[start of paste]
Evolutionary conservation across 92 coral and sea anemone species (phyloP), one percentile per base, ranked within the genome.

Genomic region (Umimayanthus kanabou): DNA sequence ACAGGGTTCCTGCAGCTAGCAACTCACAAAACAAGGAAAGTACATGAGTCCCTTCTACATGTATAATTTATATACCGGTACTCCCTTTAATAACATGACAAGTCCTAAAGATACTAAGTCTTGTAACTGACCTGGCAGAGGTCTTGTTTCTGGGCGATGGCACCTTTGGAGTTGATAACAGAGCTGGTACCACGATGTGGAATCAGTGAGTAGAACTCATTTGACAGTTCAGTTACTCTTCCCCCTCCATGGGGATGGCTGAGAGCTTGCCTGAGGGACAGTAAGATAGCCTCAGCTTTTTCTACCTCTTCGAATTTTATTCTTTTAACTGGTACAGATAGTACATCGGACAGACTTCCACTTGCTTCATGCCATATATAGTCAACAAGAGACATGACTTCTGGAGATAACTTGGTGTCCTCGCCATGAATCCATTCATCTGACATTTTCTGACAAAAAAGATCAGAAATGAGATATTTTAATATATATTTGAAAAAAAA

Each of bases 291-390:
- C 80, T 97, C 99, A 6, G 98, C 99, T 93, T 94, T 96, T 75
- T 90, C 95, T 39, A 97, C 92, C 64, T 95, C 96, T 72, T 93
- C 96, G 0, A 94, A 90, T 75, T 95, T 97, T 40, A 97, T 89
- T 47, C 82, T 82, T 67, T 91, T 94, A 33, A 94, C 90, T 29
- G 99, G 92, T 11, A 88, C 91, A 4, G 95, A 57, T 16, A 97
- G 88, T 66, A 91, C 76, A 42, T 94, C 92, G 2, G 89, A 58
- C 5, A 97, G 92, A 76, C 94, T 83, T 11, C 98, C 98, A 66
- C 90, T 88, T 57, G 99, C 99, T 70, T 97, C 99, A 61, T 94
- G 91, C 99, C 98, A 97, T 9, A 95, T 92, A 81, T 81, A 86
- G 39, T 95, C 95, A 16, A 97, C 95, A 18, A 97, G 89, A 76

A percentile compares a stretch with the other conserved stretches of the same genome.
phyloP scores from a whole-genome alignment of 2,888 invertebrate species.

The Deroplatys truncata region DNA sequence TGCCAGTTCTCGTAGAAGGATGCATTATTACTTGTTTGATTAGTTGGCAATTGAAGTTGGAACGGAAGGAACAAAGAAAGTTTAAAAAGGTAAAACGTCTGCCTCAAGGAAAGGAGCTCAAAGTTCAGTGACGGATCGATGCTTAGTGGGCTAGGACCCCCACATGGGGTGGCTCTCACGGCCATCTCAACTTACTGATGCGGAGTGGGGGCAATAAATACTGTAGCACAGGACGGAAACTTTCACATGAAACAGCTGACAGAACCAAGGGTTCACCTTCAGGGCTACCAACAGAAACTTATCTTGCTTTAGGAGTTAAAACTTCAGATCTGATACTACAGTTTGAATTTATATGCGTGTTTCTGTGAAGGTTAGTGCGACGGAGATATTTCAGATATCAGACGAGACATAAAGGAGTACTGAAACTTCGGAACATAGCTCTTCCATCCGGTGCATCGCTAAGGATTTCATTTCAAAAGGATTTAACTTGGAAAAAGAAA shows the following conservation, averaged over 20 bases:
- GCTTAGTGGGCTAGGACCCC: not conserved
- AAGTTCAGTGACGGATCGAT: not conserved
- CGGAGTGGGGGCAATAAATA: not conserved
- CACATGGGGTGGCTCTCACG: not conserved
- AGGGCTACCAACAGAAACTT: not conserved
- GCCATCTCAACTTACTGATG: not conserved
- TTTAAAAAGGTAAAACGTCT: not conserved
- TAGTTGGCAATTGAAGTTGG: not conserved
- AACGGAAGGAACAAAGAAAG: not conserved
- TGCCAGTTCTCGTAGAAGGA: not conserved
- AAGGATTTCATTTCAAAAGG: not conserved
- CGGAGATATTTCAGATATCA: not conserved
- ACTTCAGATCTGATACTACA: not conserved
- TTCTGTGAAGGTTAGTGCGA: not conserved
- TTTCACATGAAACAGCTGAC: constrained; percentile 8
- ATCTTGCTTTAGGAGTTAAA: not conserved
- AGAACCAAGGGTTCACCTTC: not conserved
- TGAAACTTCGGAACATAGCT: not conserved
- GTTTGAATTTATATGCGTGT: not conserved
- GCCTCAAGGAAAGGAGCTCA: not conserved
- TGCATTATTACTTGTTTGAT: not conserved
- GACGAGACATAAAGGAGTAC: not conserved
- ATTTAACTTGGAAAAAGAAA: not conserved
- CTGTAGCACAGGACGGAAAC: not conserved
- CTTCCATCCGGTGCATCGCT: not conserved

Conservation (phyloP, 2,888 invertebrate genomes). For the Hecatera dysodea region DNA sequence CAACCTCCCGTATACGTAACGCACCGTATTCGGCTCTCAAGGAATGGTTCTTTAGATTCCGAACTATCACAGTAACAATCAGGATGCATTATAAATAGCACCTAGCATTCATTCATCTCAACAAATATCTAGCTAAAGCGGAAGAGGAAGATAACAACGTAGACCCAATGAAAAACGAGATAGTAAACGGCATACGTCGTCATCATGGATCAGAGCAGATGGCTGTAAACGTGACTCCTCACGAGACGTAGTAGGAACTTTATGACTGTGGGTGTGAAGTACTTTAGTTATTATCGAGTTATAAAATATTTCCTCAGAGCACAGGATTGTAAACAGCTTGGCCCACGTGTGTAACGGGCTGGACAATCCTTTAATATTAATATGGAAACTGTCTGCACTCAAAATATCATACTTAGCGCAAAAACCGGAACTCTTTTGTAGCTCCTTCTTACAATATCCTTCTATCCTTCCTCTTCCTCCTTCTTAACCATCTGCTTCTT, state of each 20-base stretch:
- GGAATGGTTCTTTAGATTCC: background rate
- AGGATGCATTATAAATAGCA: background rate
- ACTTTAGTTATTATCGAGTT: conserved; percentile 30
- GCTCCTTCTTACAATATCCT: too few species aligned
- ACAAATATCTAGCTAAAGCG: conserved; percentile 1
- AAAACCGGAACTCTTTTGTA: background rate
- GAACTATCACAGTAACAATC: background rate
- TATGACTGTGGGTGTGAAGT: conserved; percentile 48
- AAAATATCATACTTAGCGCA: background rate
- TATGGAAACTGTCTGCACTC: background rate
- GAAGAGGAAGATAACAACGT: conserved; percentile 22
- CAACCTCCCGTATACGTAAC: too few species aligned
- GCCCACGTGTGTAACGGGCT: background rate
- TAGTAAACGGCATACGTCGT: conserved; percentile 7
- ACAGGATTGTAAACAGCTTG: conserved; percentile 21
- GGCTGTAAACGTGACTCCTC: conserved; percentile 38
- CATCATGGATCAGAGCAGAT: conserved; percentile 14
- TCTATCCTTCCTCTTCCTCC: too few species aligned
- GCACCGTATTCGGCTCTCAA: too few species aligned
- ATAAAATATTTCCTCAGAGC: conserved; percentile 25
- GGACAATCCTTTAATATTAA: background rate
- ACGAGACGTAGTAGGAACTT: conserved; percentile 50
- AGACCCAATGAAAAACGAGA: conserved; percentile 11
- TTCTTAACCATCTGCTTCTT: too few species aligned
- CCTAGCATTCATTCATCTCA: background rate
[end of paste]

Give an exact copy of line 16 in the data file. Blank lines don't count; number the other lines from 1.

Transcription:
The Deroplatys truncata region DNA sequence TGCCAGTTCTCGTAGAAGGATGCATTATTACTTGTTTGATTAGTTGGCAATTGAAGTTGGAACGGAAGGAACAAAGAAAGTTTAAAAAGGTAAAACGTCTGCCTCAAGGAAAGGAGCTCAAAGTTCAGTGACGGATCGATGCTTAGTGGGCTAGGACCCCCACATGGGGTGGCTCTCACGGCCATCTCAACTTACTGATGCGGAGTGGGGGCAATAAATACTGTAGCACAGGACGGAAACTTTCACATGAAACAGCTGACAGAACCAAGGGTTCACCTTCAGGGCTACCAACAGAAACTTATCTTGCTTTAGGAGTTAAAACTTCAGATCTGATACTACAGTTTGAATTTATATGCGTGTTTCTGTGAAGGTTAGTGCGACGGAGATATTTCAGATATCAGACGAGACATAAAGGAGTACTGAAACTTCGGAACATAGCTCTTCCATCCGGTGCATCGCTAAGGATTTCATTTCAAAAGGATTTAACTTGGAAAAAGAAA shows the following conservation, averaged over 20 bases: